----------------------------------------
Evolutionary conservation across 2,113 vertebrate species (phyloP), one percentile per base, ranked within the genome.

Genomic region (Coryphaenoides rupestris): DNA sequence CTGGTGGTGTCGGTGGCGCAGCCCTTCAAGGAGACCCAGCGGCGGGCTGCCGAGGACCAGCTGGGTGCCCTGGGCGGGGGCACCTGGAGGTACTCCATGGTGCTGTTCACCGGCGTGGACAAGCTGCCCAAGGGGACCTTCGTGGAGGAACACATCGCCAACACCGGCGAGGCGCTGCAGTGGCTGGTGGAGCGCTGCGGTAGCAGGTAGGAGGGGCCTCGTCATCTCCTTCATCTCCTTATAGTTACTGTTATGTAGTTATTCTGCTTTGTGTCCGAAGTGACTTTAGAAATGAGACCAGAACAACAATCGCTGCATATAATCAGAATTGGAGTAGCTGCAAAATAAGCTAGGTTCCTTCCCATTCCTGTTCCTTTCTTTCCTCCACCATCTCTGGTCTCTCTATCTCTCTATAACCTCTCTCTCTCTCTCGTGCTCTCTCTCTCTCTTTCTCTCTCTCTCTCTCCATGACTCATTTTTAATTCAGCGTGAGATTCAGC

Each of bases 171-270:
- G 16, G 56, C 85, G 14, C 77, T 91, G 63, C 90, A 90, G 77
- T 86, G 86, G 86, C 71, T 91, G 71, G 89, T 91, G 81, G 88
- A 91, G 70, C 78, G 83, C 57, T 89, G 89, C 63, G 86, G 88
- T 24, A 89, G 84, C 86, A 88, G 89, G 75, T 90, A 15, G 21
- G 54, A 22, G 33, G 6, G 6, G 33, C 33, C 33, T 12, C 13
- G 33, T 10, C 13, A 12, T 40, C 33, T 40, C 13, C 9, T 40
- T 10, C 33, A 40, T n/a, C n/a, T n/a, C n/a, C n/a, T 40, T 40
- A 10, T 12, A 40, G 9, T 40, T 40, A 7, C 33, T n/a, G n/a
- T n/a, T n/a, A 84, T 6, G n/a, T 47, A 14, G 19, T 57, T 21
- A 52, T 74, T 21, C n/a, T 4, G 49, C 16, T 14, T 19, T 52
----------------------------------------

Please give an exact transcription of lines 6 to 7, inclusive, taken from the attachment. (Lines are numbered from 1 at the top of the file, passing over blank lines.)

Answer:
- A 91, G 70, C 78, G 83, C 57, T 89, G 89, C 63, G 86, G 88
- T 24, A 89, G 84, C 86, A 88, G 89, G 75, T 90, A 15, G 21